PALM BEACH COUNTY, Fla. - Federal Judge Daniel Hurley started off Wednesday saying the civil case surrounding the shooting death of Seth Adams at the hands of a Palm Beach County Sheriff's Sgt. represents an "enormous tragedy no matter how its resolved." Judge Hurley then quickly showed frustration, blasting PBSO for losing and destroying key evidence, including Sgt. Michael Custer's cell phone and several PBSO-issued laptops.
As a result, members of the Adams family walked out of federal court not knowing if their civil case against the sheriff's office will go to trial, which is tentatively set for November.
Adams family attorney, Wallace McCall, choked up when asked how the family is doing.
"They're tired, but they're in it and they'll do whatever it takes," said McCall.
It's been more than 3 years since Sgt Micahel Custer shot and killed 24-year-old Adams in the parking lot of the Adams family garden shop in Loxahatchee. According to Custer, he was parked in the parking lot of the family's business doing unrelated undercover surveillance when Adams pulled up. Adams also lived on the property and was returning home just before midnight.
At issue since day one, did the shooting go down the way Sgt. Custer claims it did? Sgt Custer has always maintained Adams, who was legally drunk but unarmed at the time, was aggressive and eventually grabbed Custer's throat. Custer claimed he only pulled the trigger when he thought Adams was reaching for a gun.
Adams family attorney disputes Custer's account, pointing to physical evidence like bullet fragments and blood trail, he says, makes it impossible for Custer to have shot Adams the way he says he did.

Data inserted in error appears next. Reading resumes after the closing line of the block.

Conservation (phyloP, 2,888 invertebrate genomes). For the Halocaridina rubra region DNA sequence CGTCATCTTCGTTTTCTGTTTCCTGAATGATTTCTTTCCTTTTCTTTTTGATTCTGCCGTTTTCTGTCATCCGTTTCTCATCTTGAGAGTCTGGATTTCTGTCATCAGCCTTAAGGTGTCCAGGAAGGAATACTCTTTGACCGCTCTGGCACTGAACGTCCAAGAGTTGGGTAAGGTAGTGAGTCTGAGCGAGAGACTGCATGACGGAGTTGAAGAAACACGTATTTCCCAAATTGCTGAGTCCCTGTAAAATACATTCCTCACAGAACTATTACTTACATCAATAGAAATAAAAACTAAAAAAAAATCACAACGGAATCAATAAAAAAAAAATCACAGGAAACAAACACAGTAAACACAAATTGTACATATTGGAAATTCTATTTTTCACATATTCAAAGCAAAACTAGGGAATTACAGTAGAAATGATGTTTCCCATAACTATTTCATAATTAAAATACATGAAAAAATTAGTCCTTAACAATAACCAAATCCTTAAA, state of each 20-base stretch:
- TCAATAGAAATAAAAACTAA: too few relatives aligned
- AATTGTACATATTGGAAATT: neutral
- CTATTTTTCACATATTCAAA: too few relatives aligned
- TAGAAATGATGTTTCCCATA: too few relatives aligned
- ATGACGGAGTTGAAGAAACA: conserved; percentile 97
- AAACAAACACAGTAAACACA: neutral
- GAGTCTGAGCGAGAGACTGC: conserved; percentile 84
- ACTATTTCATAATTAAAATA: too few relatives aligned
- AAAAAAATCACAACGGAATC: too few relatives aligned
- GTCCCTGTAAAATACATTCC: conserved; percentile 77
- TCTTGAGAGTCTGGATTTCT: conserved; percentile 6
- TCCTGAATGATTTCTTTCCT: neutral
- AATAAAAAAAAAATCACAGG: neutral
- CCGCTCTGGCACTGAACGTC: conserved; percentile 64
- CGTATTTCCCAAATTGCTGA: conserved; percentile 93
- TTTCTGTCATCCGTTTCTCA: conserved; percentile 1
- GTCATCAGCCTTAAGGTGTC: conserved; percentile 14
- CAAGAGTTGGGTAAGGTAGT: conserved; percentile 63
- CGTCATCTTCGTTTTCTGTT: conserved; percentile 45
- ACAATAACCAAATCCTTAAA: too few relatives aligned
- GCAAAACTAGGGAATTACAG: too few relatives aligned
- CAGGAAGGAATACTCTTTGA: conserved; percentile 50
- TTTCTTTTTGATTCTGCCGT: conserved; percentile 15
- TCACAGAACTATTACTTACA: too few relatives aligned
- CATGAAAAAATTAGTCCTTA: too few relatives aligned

The Adams family wants this case to go to trial. PBSO wants it thrown out. During Wednesday's hearing, among the issues attorneys for Custer and PBSO pointed out was since Custer was acting in his scope as a law enforcement officer, he nor PBSO can be held liable since they are protected by government/official immunity.
Judge Hurley will not make any decision on whether or not to throw out the case until he learns exactly how key evidence went missing and who is responsible. Judge Hurley said he was, "deeply disturbed" that this evidence was not available, "the community should be deeply disturbed," he said.
The missing evidence will be dissected during an evidentiary hearing which has not yet been set. At that point, the judge will also determine what, if any, consequences PBSO will face because of it.